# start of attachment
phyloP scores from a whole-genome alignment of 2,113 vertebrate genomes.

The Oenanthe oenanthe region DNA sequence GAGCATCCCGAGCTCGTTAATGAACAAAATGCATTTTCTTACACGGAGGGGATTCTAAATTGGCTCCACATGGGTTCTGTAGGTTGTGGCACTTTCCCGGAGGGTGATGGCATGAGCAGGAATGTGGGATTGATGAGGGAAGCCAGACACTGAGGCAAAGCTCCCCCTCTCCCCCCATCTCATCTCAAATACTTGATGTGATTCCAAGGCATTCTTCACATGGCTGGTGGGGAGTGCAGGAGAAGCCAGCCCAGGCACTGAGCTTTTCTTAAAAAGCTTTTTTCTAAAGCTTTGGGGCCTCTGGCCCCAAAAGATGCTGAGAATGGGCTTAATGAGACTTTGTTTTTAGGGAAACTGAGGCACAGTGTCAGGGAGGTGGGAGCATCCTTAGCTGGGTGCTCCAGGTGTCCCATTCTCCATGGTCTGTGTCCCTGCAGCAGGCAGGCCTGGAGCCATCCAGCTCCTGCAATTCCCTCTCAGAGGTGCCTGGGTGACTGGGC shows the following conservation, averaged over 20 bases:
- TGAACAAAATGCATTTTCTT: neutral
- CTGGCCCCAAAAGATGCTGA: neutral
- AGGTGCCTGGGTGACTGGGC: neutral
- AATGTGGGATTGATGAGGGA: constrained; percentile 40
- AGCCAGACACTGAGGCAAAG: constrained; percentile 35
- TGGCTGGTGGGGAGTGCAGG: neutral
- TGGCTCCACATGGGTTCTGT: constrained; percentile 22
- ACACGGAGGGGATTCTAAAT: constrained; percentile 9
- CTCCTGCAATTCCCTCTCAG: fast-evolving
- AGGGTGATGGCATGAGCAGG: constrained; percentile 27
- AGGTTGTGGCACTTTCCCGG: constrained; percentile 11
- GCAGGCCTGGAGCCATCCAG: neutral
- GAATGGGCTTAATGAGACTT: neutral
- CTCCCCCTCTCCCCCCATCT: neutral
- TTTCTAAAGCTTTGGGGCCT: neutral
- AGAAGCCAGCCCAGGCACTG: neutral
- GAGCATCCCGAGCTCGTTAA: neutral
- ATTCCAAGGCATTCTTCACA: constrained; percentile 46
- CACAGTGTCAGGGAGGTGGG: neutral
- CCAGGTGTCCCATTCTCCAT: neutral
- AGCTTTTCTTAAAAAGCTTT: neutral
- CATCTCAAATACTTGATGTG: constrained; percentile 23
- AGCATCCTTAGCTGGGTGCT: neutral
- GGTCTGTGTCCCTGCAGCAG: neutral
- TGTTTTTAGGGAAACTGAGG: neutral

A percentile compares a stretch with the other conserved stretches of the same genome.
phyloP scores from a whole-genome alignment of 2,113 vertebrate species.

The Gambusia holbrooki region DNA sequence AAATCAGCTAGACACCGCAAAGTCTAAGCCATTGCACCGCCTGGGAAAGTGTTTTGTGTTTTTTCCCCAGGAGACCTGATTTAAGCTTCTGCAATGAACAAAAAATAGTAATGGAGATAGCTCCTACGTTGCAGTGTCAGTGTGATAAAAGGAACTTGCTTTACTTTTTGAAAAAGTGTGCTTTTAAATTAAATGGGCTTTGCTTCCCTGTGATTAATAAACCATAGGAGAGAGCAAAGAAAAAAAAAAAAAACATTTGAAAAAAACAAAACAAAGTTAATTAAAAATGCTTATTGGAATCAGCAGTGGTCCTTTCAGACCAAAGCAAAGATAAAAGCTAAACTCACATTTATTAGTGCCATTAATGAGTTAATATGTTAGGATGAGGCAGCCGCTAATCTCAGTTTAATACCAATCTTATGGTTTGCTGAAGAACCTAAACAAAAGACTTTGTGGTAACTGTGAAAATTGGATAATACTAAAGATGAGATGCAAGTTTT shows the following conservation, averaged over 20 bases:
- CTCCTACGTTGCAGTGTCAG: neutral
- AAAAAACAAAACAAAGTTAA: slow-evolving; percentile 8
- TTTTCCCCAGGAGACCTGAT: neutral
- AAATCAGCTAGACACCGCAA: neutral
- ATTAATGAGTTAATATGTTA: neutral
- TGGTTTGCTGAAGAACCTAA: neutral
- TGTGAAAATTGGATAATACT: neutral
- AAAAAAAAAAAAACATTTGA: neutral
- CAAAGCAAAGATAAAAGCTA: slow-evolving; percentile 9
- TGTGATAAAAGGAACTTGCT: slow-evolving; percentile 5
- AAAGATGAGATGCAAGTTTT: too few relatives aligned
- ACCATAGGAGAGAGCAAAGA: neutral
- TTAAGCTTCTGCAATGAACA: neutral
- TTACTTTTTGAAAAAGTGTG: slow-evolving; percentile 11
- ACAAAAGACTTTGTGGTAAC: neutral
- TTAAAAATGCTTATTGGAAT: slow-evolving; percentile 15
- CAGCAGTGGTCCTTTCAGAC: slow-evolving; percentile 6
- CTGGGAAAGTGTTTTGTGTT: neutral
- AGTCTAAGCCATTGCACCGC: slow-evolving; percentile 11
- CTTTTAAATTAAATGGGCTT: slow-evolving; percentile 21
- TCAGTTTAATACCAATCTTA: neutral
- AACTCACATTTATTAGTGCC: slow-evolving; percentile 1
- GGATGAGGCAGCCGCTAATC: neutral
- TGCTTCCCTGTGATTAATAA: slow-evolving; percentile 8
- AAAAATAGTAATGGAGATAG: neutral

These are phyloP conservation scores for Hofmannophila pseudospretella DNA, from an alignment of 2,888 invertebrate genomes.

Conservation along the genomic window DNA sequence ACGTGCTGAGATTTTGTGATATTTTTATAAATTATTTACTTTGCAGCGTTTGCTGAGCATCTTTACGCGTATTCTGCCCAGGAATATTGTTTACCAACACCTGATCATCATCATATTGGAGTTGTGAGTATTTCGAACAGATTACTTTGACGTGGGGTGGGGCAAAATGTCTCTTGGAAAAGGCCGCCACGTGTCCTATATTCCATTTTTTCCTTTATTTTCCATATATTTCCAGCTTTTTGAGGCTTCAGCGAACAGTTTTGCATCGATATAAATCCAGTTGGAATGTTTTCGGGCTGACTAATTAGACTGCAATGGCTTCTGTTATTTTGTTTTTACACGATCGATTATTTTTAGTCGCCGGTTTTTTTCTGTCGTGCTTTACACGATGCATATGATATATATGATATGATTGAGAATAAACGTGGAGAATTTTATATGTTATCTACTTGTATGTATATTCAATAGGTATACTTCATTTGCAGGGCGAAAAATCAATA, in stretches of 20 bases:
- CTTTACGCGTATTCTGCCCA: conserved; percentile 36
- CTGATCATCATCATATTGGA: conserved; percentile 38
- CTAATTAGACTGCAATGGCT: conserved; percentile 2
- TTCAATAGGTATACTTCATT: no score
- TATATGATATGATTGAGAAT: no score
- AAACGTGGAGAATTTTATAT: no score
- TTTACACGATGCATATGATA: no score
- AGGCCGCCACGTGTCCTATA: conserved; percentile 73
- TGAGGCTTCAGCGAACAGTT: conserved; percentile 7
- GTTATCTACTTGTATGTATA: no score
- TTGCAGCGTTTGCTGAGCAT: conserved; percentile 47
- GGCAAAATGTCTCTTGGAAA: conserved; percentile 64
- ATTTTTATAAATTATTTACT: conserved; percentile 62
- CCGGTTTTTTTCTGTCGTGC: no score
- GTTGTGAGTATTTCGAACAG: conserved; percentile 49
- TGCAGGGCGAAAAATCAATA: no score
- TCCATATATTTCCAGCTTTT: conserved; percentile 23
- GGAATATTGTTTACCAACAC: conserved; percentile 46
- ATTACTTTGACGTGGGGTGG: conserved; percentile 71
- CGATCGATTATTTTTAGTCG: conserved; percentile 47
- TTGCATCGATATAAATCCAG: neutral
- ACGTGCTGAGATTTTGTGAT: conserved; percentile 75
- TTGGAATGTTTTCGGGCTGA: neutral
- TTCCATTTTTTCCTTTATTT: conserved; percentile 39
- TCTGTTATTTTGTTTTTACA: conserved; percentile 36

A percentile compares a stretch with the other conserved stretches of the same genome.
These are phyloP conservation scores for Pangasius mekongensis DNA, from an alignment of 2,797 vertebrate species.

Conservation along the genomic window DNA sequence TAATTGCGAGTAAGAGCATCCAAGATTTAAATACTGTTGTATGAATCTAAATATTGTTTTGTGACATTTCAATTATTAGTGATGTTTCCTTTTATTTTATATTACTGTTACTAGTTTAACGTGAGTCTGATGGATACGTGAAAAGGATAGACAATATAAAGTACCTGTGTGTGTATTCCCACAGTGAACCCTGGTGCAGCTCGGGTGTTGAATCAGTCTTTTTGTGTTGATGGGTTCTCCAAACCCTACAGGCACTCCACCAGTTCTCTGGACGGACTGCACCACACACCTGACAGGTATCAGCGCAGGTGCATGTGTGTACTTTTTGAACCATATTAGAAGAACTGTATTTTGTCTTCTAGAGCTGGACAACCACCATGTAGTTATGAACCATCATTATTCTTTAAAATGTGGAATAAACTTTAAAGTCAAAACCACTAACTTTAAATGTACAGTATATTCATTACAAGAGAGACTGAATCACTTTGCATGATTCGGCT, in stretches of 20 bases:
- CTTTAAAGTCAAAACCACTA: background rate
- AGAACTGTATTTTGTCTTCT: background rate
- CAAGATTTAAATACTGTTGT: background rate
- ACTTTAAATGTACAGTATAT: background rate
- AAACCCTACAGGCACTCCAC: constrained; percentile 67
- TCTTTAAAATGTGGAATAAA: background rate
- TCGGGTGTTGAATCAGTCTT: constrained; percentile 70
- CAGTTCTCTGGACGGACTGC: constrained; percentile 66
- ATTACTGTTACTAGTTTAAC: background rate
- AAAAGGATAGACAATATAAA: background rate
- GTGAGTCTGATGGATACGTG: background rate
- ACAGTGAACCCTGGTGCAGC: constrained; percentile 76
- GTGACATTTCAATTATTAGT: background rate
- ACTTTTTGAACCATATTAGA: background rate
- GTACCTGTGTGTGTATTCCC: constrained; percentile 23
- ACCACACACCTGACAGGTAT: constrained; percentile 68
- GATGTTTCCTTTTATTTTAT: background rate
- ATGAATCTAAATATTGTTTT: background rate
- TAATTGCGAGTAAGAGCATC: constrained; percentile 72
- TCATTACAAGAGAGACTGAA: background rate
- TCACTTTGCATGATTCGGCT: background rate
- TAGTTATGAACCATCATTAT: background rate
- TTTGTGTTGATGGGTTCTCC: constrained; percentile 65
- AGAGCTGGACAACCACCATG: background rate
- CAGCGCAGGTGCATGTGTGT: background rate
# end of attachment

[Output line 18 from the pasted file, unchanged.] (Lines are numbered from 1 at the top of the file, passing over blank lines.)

- AGAAGCCAGCCCAGGCACTG: neutral